In the mean time the other countries contiguous to the North and Baltic seas, that is, Russia, Sweden, Norway, Denmark, and England, had become converted to Christianity. Some of them, indeed, had embraced the Christian creed several centuries prior to this time. The natural consequence was that a lively intercourse was cultivated upon the two seas, especially after the crusades, which enterprises, by opening new avenues of commerce and increasing the knowledge concerning numerous articles of utility, had greatly augmented the demands of the people of the Occident. The extraordinary development of trade on the Baltic, indeed, vividly recalls the ancient commercial activity on the Mediterranean; and the phrase, “a basin fruitful of culture,” often applied to the latter region, may with equal justice be applied also to the former. In the beginning, Russians, Danes, and Englishmen participated in the active trade conducted on the northern littoral. Eventually, however, they were displaced by their German rivals. As the northern nations upon their acceptance of Christianity had once before formed their political and social institutions upon German models, so they now, in such cities as Stockholm, Bergen, Copenhagen, and others, became subject to the cultural and, above all, the commercial influence of the German burgher.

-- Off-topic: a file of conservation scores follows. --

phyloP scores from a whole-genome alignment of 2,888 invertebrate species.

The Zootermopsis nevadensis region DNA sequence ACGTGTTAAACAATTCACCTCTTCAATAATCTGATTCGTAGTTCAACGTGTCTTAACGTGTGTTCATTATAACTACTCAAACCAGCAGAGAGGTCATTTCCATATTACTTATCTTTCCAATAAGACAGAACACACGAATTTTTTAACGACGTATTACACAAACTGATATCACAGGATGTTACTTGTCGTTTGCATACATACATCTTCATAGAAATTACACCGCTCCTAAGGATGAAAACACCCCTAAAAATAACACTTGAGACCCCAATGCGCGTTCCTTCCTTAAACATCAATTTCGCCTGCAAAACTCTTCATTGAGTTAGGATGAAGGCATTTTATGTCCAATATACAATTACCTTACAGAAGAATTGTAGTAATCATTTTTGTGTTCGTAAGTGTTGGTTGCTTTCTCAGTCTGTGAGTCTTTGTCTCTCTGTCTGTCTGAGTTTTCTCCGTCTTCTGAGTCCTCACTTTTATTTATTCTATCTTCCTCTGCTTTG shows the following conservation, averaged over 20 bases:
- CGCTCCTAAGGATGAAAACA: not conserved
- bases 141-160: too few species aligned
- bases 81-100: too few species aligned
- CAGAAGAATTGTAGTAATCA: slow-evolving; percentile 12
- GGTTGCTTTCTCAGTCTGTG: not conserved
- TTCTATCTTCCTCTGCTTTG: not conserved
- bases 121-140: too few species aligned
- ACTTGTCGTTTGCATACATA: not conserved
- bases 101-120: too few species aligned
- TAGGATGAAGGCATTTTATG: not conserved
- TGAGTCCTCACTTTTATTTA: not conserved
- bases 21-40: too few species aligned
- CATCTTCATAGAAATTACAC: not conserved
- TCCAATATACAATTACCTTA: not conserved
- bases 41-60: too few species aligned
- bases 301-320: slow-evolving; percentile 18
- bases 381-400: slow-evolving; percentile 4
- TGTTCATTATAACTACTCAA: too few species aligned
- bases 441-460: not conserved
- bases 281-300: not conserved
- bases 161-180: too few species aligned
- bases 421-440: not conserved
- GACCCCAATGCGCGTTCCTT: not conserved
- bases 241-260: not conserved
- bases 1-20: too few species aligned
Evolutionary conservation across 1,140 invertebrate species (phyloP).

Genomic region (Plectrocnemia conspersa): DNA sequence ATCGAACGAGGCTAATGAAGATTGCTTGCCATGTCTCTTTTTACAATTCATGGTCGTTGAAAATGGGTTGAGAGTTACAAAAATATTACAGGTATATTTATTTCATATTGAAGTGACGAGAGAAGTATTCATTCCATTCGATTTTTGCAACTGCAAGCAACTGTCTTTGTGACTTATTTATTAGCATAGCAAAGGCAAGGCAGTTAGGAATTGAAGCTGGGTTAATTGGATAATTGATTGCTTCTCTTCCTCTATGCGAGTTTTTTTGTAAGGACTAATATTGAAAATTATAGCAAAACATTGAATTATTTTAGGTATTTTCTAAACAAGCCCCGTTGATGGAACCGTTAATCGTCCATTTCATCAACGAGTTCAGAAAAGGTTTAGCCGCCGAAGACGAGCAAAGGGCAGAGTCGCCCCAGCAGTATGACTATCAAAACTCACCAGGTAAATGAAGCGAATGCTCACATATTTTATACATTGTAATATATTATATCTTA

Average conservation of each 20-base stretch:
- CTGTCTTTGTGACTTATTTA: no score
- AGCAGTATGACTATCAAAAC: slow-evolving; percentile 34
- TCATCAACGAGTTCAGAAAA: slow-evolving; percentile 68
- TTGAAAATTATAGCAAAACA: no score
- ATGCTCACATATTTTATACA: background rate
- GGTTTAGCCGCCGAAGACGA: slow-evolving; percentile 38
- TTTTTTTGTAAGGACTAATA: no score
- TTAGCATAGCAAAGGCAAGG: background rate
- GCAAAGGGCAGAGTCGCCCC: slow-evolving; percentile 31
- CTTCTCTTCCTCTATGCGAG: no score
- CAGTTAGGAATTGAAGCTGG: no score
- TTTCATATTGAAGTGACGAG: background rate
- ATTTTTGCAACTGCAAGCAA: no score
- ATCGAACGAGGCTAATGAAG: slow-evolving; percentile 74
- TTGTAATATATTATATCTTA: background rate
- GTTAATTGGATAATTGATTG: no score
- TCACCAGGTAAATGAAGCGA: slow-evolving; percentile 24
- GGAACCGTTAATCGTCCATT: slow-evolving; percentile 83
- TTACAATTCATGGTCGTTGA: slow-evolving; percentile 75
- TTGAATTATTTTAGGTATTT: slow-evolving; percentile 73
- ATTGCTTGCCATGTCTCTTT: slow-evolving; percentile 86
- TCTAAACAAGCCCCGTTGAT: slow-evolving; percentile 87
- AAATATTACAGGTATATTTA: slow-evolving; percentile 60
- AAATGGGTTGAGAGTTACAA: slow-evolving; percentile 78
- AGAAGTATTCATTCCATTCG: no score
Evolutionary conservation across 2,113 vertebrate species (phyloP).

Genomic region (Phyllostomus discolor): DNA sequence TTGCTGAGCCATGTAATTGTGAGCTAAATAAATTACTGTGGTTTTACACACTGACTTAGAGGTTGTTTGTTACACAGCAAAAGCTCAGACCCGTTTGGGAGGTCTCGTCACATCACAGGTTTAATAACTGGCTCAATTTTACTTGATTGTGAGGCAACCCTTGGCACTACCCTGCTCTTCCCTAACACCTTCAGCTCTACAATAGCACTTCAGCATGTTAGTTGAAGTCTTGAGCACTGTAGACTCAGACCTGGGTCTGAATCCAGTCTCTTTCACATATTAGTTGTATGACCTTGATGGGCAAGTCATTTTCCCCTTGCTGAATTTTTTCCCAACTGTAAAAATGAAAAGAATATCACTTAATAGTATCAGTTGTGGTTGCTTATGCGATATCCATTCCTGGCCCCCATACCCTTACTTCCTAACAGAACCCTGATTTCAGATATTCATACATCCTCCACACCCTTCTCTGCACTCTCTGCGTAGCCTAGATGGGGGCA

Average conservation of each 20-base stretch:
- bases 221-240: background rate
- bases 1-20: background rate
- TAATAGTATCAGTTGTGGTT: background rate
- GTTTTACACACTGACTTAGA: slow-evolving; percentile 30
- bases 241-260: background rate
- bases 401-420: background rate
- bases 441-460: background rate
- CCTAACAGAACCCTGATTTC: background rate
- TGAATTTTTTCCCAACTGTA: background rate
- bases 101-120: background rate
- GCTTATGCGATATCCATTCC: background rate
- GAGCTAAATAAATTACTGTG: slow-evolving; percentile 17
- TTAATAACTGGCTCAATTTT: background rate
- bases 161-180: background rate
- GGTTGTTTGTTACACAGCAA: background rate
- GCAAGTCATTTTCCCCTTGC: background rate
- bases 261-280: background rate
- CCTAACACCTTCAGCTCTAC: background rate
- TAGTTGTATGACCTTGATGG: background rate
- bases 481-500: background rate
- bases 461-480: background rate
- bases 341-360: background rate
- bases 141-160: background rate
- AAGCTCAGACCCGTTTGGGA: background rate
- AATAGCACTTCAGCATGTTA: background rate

It is interesting to note the manner in which this extraordinary influence was secured. In later medieval times all classes of the population were compelled to rely upon self-help. In other words, they were compelled to replace the defective or insufficient protection afforded by the State by corporate bodies. Thus the merchants of a Low-German German town, when in search of a common centre of trade, pledged themselves by a solemn oath to a defensive and offensive alliance and mutual furtherance; and wider alliances between the various towns themselves soon followed. Of all these private commercial associations none attained to greater importance than did the Gothland Company, a society of Low-German merchants who visited Gothland, the centre of commercial activity in the Baltic, for trading purposes. Here was the seat of the mighty city of Wisby, which contained such wealth that a Danish king once declared that the swine there ate from silver troughs. Even at the present day the massive ruins of the old city wall and of the eighteen churches which once existed there bear testimony to the former magnitude and grandeur of the city. The Gothland Company flourished chiefly during the thirteenth century and enjoyed all the privileges of a political power; bearing its own seal, policing the seas, and insisting upon strict compliance on the part of all navigators of the Baltic with the marine laws which it had created.